by Walter Bilderback, Production Dramaturg
During a break in the schedule of the touring company La Barraca, Lorca began work on Blood Wedding, which would become his first real theatrical success. Leslie Stainton describes the play as essentially “a long poem, in which passages of verse and prose combine to produce a lyrical portrait of Spain and its people.”
“To readers of Gypsy Ballads and Poem of the Deep Song [two earlier books of poetry by Lorca], this was familiar ground. Blood Wedding re-creates the archetypal Spain of those collections—a region steeped in passion and blood, in popular Andalusian imagery and song, a world where nature reigns. . . . Nature itself is a protagonist, most provocatively in the forest scene, where the Moon—a ‘young woodcutter with a white face’—appears, seeking blood to warm his icy flesh. Characters throughout the play recall the cycles of nature: the planting and harvesting of crops, the earth’s rotation from day to night, and from birth to death. Had his most distant childhood memories not borne the ‘flavor of the earth,’ Lorca reflected, ‘I could not have written Blood Wedding.’ The play allowed him to capture the details of the Andalusian countryside ‘with the same spirit I felt in my boyhood years.’”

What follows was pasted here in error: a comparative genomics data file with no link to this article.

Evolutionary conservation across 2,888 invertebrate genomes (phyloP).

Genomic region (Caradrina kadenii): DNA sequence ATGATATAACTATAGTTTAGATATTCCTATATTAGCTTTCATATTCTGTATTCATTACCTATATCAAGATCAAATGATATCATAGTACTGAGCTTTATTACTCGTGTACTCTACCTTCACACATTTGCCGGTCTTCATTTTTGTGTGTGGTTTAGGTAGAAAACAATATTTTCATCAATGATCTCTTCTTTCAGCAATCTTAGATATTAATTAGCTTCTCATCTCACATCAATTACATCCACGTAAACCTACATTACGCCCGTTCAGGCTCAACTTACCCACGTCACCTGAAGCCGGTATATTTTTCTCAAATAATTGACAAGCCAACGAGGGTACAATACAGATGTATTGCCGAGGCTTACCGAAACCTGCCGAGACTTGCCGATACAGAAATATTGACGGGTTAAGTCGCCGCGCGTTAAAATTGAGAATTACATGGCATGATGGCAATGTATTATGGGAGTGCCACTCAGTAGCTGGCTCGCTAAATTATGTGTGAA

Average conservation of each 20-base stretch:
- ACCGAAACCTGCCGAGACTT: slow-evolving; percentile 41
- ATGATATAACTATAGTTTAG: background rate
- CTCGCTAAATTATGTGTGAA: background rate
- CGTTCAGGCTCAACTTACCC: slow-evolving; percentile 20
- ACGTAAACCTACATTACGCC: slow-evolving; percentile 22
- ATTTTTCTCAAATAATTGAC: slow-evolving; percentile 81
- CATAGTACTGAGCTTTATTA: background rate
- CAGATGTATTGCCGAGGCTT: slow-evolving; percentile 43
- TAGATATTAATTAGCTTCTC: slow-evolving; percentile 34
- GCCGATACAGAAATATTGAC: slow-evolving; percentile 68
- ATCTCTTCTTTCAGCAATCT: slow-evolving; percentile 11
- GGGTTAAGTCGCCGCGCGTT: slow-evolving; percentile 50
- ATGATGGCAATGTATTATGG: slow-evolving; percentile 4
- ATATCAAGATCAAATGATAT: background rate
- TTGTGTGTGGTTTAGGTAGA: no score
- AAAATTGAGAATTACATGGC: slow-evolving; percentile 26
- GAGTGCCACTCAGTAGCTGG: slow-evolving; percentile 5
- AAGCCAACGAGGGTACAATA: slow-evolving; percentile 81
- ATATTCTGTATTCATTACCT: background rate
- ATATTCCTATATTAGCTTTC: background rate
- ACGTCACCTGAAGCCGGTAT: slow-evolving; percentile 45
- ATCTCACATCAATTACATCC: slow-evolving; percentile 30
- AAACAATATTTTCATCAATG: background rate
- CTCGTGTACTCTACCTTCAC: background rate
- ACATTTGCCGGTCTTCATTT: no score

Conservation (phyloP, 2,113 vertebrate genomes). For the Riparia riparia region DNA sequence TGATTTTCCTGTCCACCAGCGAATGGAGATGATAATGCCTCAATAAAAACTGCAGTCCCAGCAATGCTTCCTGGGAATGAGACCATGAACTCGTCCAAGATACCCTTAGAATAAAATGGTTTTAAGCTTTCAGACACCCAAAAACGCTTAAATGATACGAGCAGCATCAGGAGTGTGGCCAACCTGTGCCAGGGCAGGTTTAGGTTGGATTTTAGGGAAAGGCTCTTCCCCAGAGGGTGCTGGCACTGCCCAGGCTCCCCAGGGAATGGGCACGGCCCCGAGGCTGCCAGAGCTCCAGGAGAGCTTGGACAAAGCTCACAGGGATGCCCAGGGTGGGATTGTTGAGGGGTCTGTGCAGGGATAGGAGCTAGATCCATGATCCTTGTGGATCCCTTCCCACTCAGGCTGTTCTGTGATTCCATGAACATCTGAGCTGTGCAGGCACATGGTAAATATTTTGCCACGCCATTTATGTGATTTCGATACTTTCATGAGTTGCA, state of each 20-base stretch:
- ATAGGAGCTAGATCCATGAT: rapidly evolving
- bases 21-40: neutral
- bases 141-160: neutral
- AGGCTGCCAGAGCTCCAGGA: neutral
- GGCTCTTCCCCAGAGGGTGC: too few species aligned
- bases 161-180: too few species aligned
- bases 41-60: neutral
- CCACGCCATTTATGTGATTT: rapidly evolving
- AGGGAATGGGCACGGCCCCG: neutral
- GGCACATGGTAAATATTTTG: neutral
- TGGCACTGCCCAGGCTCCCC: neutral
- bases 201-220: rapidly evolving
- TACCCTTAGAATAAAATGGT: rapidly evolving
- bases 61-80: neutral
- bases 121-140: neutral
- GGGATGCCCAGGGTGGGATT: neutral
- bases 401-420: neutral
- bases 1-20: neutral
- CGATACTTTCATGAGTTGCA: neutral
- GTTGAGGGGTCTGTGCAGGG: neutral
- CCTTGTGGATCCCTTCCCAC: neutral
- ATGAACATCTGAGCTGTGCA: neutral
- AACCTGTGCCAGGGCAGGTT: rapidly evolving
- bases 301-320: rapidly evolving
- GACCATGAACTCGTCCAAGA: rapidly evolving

Lorca’s experience with La Barraca affected his involvement with the premiere of the play. Although Eduardo Marquina was officially the director, by all accounts the playwright ran the rehearsals. He had developed a directorial style of his own. According to Stainton, “He brought to the task a painter’s sense of composition and a musician’s understanding of timing. Rhythm—the tempo of the performance—was crucial.” (Csaba Horvath’s direction of the Wilma’s production of Blood Wedding is entirely faithful to Lorca’s spirit in these regards.)
Lorca’s brother later said that the playwright attended every rehearsal and essentially functioned as the director. The actor playing the Groom recounted that “no play in the Spanish theater has ever been rehearsed so thoroughly.”
Blood Wedding opened on March 8, 1933. During the “Awaken the Bride” sequence in the play’s second act, the audience stopped the performance with applause and demands that Lorca come onstage to take a bow. He was called up onstage at the end of each act. The reviews were, with few exceptions, raves. “I feel calm and content, because I’ve had the first great triumph of my life,” Lorca told a friend.